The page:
Ponzi Scheme Could Bring Life Sentence

AUSTIN (CN) – The founder of Triton Financial cost his customers $41 million in a Ponzi scheme, and enlisted NFL players and Heisman Trophy winters to help him do it, federal prosecutors say in a 38-count indictment. Kurt Branham Barton, 43, of Austin, is accused of conspiracy, securities fraud, money laundering and other crimes.

     Barton, founder, CEO and president of Triton Financial, ran the Ponzi scam for 4 years, prosecutors say. He told more than 300 investors that he would use their money to buy properties, businesses and other assets, and “according to the indictment, Barton used prominent former National Football League players and Heisman Trophy winners to solicit and encourage additional investors,” the U.S. Attorney’s Office said.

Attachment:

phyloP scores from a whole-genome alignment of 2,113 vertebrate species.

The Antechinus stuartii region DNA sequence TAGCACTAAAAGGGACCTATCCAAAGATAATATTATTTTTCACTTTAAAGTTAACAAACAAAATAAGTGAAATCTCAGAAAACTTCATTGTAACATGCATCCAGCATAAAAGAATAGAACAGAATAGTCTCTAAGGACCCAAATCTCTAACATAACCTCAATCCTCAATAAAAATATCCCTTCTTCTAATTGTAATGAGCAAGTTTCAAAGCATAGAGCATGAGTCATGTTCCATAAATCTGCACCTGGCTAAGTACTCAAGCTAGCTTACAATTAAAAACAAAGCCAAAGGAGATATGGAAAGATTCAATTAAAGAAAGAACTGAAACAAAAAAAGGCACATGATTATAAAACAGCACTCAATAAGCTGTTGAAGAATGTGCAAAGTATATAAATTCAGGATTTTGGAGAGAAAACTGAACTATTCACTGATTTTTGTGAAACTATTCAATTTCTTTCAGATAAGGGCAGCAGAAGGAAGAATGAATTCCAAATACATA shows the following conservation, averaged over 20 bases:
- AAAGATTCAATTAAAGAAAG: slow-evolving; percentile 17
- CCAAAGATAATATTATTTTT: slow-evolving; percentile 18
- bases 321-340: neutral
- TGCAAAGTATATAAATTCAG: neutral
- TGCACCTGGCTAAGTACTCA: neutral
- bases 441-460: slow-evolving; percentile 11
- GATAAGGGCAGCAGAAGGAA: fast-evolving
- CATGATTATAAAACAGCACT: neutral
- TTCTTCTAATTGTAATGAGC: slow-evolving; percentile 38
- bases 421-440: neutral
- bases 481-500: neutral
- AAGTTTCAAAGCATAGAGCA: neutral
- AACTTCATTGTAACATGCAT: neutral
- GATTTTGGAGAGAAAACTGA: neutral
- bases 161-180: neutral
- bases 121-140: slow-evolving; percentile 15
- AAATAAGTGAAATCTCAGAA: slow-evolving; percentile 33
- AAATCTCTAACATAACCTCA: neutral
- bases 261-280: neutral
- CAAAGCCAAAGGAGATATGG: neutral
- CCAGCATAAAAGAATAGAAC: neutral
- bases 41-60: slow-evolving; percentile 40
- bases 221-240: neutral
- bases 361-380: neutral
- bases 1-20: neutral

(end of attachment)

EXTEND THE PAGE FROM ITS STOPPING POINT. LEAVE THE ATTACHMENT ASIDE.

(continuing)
The U.S. Attorney’s Office did not indicate whether the football players knew Barton was running a Ponzi scam; it does not name them, nor indicate that they are suspected of committing any crimes.
     To conceal his scheme, Barton “presented fabricated and fictitious versions of his E-Trade monthly account statement to financial institutions, commercial lenders and potential investors,” according to the U.S. Attorney’s statement.
The SEC sued Triton in 2009, saying it had defrauded investors of $8.4 million. The firm was placed in receivership.
If convicted, Barton faces up to life in prison and restitution.

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